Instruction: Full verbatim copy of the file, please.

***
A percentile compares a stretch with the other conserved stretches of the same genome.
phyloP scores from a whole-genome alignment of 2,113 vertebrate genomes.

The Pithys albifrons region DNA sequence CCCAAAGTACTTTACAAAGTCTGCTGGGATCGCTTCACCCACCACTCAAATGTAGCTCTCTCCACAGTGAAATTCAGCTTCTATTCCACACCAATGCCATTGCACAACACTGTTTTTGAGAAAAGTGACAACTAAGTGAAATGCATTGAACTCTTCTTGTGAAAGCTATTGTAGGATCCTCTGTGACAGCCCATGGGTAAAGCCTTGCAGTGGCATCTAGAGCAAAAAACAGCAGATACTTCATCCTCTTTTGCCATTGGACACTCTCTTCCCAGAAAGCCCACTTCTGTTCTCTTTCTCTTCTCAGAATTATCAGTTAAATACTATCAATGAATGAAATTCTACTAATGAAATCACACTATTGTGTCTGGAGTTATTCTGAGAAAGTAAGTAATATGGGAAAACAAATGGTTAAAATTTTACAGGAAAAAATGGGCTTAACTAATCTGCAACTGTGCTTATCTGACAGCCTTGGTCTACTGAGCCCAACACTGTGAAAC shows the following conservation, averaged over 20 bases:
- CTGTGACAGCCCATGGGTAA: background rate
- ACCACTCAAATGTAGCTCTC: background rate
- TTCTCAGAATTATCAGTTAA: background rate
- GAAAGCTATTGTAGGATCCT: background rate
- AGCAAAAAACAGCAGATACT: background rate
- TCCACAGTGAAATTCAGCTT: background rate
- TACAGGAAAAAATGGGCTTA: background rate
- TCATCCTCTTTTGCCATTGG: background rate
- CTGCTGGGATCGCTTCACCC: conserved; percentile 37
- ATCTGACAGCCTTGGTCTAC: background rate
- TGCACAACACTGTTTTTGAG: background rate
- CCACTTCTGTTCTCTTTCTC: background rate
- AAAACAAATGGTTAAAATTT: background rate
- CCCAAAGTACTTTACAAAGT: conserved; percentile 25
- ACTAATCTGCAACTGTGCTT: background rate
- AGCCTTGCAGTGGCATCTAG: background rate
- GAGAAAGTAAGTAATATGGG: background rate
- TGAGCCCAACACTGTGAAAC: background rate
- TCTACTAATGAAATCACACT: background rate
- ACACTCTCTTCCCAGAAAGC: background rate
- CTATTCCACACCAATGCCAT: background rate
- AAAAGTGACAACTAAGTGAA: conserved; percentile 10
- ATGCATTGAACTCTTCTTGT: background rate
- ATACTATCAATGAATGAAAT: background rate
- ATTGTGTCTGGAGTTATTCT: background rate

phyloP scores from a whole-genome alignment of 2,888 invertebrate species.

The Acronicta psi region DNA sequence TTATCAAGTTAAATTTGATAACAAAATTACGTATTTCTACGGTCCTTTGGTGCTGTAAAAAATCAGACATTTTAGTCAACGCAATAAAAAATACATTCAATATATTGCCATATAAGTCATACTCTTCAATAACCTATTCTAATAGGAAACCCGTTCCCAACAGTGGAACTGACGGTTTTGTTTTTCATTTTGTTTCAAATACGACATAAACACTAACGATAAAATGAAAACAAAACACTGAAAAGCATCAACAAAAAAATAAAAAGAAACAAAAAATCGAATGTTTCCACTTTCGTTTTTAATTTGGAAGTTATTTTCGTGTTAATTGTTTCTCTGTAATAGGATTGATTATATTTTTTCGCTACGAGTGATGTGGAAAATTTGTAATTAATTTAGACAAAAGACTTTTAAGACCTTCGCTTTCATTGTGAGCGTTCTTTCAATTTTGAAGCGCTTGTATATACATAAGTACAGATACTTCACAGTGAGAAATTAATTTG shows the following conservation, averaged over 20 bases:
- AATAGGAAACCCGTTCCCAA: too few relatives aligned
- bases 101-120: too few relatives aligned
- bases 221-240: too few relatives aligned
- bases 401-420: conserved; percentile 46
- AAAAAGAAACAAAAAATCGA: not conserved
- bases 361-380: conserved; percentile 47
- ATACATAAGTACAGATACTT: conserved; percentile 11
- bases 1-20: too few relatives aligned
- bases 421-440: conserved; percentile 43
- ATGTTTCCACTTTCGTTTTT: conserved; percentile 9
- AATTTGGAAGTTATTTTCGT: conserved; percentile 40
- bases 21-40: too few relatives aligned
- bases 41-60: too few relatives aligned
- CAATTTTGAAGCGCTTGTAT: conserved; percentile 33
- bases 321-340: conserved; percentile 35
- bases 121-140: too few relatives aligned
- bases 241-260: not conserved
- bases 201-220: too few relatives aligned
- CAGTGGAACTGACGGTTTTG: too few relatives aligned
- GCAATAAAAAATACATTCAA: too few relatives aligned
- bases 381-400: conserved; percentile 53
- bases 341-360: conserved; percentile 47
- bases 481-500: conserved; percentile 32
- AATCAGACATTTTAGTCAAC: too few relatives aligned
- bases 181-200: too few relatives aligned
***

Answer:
A percentile compares a stretch with the other conserved stretches of the same genome.
phyloP scores from a whole-genome alignment of 2,113 vertebrate genomes.

The Pithys albifrons region DNA sequence CCCAAAGTACTTTACAAAGTCTGCTGGGATCGCTTCACCCACCACTCAAATGTAGCTCTCTCCACAGTGAAATTCAGCTTCTATTCCACACCAATGCCATTGCACAACACTGTTTTTGAGAAAAGTGACAACTAAGTGAAATGCATTGAACTCTTCTTGTGAAAGCTATTGTAGGATCCTCTGTGACAGCCCATGGGTAAAGCCTTGCAGTGGCATCTAGAGCAAAAAACAGCAGATACTTCATCCTCTTTTGCCATTGGACACTCTCTTCCCAGAAAGCCCACTTCTGTTCTCTTTCTCTTCTCAGAATTATCAGTTAAATACTATCAATGAATGAAATTCTACTAATGAAATCACACTATTGTGTCTGGAGTTATTCTGAGAAAGTAAGTAATATGGGAAAACAAATGGTTAAAATTTTACAGGAAAAAATGGGCTTAACTAATCTGCAACTGTGCTTATCTGACAGCCTTGGTCTACTGAGCCCAACACTGTGAAAC shows the following conservation, averaged over 20 bases:
- CTGTGACAGCCCATGGGTAA: background rate
- ACCACTCAAATGTAGCTCTC: background rate
- TTCTCAGAATTATCAGTTAA: background rate
- GAAAGCTATTGTAGGATCCT: background rate
- AGCAAAAAACAGCAGATACT: background rate
- TCCACAGTGAAATTCAGCTT: background rate
- TACAGGAAAAAATGGGCTTA: background rate
- TCATCCTCTTTTGCCATTGG: background rate
- CTGCTGGGATCGCTTCACCC: conserved; percentile 37
- ATCTGACAGCCTTGGTCTAC: background rate
- TGCACAACACTGTTTTTGAG: background rate
- CCACTTCTGTTCTCTTTCTC: background rate
- AAAACAAATGGTTAAAATTT: background rate
- CCCAAAGTACTTTACAAAGT: conserved; percentile 25
- ACTAATCTGCAACTGTGCTT: background rate
- AGCCTTGCAGTGGCATCTAG: background rate
- GAGAAAGTAAGTAATATGGG: background rate
- TGAGCCCAACACTGTGAAAC: background rate
- TCTACTAATGAAATCACACT: background rate
- ACACTCTCTTCCCAGAAAGC: background rate
- CTATTCCACACCAATGCCAT: background rate
- AAAAGTGACAACTAAGTGAA: conserved; percentile 10
- ATGCATTGAACTCTTCTTGT: background rate
- ATACTATCAATGAATGAAAT: background rate
- ATTGTGTCTGGAGTTATTCT: background rate

phyloP scores from a whole-genome alignment of 2,888 invertebrate species.

The Acronicta psi region DNA sequence TTATCAAGTTAAATTTGATAACAAAATTACGTATTTCTACGGTCCTTTGGTGCTGTAAAAAATCAGACATTTTAGTCAACGCAATAAAAAATACATTCAATATATTGCCATATAAGTCATACTCTTCAATAACCTATTCTAATAGGAAACCCGTTCCCAACAGTGGAACTGACGGTTTTGTTTTTCATTTTGTTTCAAATACGACATAAACACTAACGATAAAATGAAAACAAAACACTGAAAAGCATCAACAAAAAAATAAAAAGAAACAAAAAATCGAATGTTTCCACTTTCGTTTTTAATTTGGAAGTTATTTTCGTGTTAATTGTTTCTCTGTAATAGGATTGATTATATTTTTTCGCTACGAGTGATGTGGAAAATTTGTAATTAATTTAGACAAAAGACTTTTAAGACCTTCGCTTTCATTGTGAGCGTTCTTTCAATTTTGAAGCGCTTGTATATACATAAGTACAGATACTTCACAGTGAGAAATTAATTTG shows the following conservation, averaged over 20 bases:
- AATAGGAAACCCGTTCCCAA: too few relatives aligned
- bases 101-120: too few relatives aligned
- bases 221-240: too few relatives aligned
- bases 401-420: conserved; percentile 46
- AAAAAGAAACAAAAAATCGA: not conserved
- bases 361-380: conserved; percentile 47
- ATACATAAGTACAGATACTT: conserved; percentile 11
- bases 1-20: too few relatives aligned
- bases 421-440: conserved; percentile 43
- ATGTTTCCACTTTCGTTTTT: conserved; percentile 9
- AATTTGGAAGTTATTTTCGT: conserved; percentile 40
- bases 21-40: too few relatives aligned
- bases 41-60: too few relatives aligned
- CAATTTTGAAGCGCTTGTAT: conserved; percentile 33
- bases 321-340: conserved; percentile 35
- bases 121-140: too few relatives aligned
- bases 241-260: not conserved
- bases 201-220: too few relatives aligned
- CAGTGGAACTGACGGTTTTG: too few relatives aligned
- GCAATAAAAAATACATTCAA: too few relatives aligned
- bases 381-400: conserved; percentile 53
- bases 341-360: conserved; percentile 47
- bases 481-500: conserved; percentile 32
- AATCAGACATTTTAGTCAAC: too few relatives aligned
- bases 181-200: too few relatives aligned